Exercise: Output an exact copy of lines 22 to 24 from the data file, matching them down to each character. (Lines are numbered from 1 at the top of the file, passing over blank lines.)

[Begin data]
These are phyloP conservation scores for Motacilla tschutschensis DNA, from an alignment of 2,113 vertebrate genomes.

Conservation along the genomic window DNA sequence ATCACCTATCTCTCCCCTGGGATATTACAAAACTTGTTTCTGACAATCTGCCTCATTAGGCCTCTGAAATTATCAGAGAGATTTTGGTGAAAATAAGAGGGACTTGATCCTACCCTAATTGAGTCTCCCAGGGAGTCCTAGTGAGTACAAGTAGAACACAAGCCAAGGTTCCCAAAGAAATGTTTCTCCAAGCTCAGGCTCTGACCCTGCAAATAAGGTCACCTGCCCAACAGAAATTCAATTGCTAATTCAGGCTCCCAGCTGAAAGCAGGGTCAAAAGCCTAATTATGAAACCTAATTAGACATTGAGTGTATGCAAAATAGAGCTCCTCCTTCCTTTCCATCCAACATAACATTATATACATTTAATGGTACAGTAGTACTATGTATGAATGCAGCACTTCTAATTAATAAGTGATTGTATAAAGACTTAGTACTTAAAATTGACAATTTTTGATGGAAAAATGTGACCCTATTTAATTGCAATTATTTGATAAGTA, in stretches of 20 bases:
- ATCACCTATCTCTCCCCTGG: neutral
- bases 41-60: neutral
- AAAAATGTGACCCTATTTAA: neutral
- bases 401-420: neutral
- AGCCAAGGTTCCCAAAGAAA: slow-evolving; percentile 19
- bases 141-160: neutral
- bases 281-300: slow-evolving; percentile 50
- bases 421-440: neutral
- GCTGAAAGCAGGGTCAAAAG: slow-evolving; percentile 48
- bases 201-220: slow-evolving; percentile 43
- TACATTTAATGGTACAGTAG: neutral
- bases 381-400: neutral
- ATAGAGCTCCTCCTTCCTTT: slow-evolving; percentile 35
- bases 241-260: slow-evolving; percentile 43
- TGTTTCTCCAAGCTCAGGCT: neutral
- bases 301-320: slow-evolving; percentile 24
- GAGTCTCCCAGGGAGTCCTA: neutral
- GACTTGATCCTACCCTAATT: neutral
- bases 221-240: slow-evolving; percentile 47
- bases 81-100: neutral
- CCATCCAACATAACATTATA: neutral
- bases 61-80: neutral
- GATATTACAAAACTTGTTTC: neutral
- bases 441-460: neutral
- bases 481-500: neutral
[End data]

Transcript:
- bases 81-100: neutral
- CCATCCAACATAACATTATA: neutral
- bases 61-80: neutral